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The Best VAR Management Program in the World?

How SolidWorks grew to $400m a year in revenues by helping their VARs become world class business leaders

How SolidWorks grew to $400m a year in revenues by helping their VARs become world class business leaders.

SolidWorks was started back in 1993 with the vision of bringing solid modeling for mechanical design to the masses. Before SolidWorks entered the market, solid modeling was only available from PTC at $20,000 per seat, on expensive Unix workstations. Jon Hirschtick, the founder, set out to change all of that by offering a fully featured product at a fraction of the price. He also decided to use a reseller model to get the widest distribution at the lowest cost. This combination of features, price point, Windows OS and reseller channel, turned out to be wickedly successful, and within a few years SolidWorks had created a whole new mid-market and clearly established itself as the market leader. Today the company is one of Boston’s most successful startups, with revenues in excess of $400m, and an operating profit margin that would be the envy of the software industry if it were publicized.

A key part of what made SolidWorks so successful was how well they managed their VAR channel. I observed three distinct phases. The first phase was initiated by Vic Leventhal, who joined the company as COO in the early days. Prior to joining SolidWorks, Vic had been CEO of a CAD reseller, and had first hand experience of what it was like to be mistreated by vendors. His understanding of how VARs think, and what it would take to earn their trust and loyalty, were key to shaping the early VAR program.

The second phase occurred under the great leadership of Jon Hirschtick, CEO, and John McEleney, COO (who later to rose to CEO). SolidWorks had clearly recognized that revenues were directly linked to the number of effective reseller sales people selling SolidWorks, and their productivity. John McEleney focused on systematically growing those two key numbers.  Systematically meant a data-driven analysis of every piece of geography on the planet — where did they need more feet on the street, and how many? That phase took the company to over $100m in revenues.

The third phase occurred when Jeff Ray joined. Together with John McEleney, the CEO at that time, Jeff took on the challenge of slowing growth due to a lack of growth in VAR productivity, and the difficulty of adding new VARs into a territory without angering the current VARs.

Traditional approaches to solving this problem have been:

  • Add more VARs into the territory, creating too much competition and removing the incentive from the better VARs to invest
  • Start selling directly to larger customers – really angering VARs
  • Constantly inventing new sales incentive programs
  • etc.

Rather than taking this approach, Jeff chose to address the problem in a far more innovative way by looking at their existing VAR channel as an un-optimized resource, and figuring out what steps would need to be taken to further develop the business skills of that channel.

The result was something extraordinary: a program where SolidWorks provided their VARs with a full education on every aspect of running a business, equivalent to a mini-MBA program. Jeff and his team became business mentors to the VARs, educating them on all aspects of how to run a great company. This included not only sales and marketing, but also finance, HR, recruiting, business planning, etc. Their efforts paid back in spades, as SolidWorks quadrupled sales and grew their profit margins to double the industry norms.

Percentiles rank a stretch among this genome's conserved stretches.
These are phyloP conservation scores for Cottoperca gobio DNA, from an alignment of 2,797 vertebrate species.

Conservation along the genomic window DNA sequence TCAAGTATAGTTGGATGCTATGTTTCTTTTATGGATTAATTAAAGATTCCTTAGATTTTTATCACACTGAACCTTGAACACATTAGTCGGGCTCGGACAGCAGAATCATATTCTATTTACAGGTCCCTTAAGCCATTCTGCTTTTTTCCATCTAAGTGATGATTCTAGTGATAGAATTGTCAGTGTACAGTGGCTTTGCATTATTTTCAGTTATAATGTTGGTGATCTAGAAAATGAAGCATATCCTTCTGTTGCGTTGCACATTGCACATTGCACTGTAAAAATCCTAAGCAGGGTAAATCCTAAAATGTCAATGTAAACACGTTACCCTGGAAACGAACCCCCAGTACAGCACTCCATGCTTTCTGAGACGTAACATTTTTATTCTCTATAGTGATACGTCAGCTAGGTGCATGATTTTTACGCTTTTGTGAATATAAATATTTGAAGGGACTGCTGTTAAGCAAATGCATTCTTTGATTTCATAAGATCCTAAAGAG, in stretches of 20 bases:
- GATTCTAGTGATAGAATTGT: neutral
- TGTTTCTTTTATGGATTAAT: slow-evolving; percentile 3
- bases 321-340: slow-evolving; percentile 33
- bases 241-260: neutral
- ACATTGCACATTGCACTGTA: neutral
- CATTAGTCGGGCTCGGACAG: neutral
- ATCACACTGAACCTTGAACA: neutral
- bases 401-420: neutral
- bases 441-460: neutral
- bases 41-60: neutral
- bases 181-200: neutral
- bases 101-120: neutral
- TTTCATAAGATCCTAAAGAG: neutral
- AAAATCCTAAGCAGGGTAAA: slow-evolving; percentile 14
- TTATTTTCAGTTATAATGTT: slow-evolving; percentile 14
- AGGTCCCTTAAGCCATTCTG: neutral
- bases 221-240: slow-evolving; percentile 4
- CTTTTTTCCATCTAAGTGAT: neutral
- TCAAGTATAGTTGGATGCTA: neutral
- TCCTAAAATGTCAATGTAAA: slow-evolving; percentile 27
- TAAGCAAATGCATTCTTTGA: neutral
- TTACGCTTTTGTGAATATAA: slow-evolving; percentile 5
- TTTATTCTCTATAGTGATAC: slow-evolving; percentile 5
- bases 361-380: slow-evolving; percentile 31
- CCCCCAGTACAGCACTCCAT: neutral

In my experience of seeing many channel programs, including those from Microsoft, Lotus, IBM, etc. what SolidWorks put in place was revolutionary, and significantly more advanced that anything that came before it. Very likely the best VAR management program in the world. While this may not be directly applicable to smaller startups, understanding what the end game should look like can be very valuable as you start creating a reseller program of your own.

In this three part series, Jeff Ray, the current CEO of SolidWorks, humbly describes the program.

Click here for Part OnePart Two and Part Three.

I hope you enjoy reading them.
-David Skok

Read the original blog entry...

More Stories By David Skok

David Skok joined Matrix Partners as a General Partner in May 2001. He has a wealth of experience running companies. He started his first company in 1977 at age 22. Since then he has founded a total of four separate companies and performed one turn-around. Three of these companies went public.

Skok joined Matrix from SilverStream Software, which he founded in June 1996. Prior to its July 2002 acquisition by Novell, SilverStream was a public company that had reached a revenue run rate in excess of $100M, with approximately 800 employees and offices in more than 20 countries around the world. His work as a value added investor is best known for helping JBoss take its Open Source business to a successful exit with its sale to Red Hat, and for helping AppIQ, Tabblo and Diligent Technologies, which have all had successful exits, from their inceptions to their acquisitions by HP and IBM.

He serves on the boards of Digium (makers of the very popular Asterisk Open Source PBX/telephony software), CloudSwitch, Enservio, OpenSpan, Solidworks, VideoIQ, and HubSpot. In addition to his broad focus on enterprise software, he is specifically focused on the areas of cloud computing, Open Source, Software as a Service (SaaS), marketing automation, virtualization, storage, and data center automation.

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